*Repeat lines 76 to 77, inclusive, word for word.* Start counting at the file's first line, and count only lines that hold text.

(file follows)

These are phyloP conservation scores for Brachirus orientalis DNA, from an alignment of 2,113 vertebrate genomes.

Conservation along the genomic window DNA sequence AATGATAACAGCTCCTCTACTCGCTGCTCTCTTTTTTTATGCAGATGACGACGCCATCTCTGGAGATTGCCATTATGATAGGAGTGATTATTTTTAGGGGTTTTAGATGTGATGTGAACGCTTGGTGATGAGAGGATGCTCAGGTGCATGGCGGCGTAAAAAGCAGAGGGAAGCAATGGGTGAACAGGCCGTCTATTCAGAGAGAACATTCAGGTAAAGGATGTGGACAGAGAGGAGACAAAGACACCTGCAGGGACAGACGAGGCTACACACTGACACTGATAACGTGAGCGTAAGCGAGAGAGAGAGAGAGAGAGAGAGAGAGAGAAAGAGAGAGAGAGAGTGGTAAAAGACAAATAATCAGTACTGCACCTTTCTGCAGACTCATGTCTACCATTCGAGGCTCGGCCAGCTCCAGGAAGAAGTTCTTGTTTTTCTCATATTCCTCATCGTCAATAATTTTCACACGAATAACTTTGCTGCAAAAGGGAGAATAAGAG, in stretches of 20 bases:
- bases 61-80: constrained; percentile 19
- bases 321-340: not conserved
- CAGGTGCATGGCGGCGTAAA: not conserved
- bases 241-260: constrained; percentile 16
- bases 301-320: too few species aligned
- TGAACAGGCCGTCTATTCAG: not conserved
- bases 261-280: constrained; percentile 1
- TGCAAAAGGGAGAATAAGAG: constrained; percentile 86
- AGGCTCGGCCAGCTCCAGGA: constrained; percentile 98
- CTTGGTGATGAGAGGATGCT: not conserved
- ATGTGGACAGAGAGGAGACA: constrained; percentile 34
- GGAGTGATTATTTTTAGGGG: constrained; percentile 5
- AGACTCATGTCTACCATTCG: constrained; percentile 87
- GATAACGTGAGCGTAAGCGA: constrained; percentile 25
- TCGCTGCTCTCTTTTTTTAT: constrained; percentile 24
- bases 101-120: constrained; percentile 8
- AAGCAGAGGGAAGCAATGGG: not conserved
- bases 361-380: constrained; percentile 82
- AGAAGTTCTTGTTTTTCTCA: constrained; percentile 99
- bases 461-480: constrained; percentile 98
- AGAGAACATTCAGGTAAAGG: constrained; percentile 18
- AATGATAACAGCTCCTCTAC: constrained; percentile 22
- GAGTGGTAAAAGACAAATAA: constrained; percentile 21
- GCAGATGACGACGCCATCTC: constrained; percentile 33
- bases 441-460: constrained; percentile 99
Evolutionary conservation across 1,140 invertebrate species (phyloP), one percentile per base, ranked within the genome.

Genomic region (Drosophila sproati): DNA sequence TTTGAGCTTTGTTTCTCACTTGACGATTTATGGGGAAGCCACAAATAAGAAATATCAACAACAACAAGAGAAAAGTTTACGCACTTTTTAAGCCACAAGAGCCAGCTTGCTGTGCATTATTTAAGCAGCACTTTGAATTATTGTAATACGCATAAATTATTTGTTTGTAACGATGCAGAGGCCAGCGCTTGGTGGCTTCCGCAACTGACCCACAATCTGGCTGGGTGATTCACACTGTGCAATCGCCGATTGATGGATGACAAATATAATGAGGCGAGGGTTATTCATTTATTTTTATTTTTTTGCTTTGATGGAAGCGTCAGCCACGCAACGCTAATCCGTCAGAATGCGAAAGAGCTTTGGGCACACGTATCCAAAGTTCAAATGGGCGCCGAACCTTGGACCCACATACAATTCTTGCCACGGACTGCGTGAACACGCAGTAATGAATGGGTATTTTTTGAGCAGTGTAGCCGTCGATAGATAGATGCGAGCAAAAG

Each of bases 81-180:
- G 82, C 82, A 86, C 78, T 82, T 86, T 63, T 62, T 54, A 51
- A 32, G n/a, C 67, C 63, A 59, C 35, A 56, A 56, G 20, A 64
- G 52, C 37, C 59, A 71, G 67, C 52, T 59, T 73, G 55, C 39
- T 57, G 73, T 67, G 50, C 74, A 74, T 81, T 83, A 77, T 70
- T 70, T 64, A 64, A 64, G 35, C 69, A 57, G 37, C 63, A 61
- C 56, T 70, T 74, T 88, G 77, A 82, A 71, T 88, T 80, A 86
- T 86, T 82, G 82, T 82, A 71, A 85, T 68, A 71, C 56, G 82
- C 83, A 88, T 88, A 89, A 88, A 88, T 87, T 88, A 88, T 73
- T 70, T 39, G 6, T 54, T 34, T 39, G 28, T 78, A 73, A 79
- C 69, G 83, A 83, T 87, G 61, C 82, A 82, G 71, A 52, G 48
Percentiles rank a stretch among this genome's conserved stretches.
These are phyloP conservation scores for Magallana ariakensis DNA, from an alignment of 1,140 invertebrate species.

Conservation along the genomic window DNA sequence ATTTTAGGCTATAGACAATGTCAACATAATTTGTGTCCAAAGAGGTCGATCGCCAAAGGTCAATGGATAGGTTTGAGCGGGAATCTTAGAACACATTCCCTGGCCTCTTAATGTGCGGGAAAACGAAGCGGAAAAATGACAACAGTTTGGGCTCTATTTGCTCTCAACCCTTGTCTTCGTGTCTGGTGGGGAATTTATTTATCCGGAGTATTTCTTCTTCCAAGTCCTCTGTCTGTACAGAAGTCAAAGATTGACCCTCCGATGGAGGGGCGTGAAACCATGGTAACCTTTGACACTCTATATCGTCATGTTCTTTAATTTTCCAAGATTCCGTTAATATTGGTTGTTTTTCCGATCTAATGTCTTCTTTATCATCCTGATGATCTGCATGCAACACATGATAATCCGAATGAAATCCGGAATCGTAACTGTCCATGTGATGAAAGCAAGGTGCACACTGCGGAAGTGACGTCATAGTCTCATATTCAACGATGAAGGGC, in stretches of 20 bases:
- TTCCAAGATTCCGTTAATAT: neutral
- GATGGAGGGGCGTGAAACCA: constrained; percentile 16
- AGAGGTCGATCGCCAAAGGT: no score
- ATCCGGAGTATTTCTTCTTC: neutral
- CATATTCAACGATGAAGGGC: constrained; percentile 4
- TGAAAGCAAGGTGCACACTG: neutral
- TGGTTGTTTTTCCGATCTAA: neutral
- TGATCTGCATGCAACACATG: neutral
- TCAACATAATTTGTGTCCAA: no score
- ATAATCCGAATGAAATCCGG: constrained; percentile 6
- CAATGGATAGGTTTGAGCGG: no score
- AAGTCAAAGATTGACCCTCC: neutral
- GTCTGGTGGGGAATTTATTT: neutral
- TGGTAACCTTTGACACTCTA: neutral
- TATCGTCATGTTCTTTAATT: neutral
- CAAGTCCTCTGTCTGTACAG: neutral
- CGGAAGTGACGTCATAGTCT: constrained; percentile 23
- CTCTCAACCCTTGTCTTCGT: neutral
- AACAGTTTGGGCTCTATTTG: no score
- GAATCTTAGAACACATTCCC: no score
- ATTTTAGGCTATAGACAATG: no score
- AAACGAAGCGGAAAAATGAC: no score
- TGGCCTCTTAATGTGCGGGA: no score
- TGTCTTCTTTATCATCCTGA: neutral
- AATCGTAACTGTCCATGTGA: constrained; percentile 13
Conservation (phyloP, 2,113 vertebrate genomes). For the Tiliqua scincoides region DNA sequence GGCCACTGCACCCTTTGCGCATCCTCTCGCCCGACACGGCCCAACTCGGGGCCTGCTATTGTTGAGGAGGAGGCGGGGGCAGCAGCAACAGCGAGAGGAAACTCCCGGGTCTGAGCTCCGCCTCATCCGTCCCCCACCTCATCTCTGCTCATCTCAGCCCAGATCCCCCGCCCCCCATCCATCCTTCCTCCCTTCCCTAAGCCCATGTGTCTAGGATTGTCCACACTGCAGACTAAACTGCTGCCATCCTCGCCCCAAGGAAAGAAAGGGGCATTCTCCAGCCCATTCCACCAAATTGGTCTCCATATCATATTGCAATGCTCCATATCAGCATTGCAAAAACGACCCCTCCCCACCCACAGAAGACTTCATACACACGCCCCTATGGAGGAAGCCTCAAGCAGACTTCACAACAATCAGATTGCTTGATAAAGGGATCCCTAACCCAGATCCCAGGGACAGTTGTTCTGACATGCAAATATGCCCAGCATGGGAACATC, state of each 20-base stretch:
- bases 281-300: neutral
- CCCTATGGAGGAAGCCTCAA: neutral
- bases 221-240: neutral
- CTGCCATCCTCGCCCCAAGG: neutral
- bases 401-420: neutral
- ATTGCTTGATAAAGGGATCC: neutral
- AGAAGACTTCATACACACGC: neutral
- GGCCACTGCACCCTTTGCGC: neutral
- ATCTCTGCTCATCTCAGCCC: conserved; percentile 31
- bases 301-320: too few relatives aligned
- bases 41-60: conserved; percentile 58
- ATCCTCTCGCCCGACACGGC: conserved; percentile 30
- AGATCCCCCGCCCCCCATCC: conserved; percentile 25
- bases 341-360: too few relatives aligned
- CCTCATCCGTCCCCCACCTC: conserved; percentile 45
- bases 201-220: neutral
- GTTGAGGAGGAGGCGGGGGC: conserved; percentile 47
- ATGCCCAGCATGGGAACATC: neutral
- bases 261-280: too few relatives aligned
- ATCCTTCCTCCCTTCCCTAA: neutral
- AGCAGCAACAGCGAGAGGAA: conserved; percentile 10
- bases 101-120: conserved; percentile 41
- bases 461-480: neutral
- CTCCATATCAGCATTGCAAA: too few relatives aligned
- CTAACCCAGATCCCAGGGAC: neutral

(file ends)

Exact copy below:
- AGAAGACTTCATACACACGC: neutral
- GGCCACTGCACCCTTTGCGC: neutral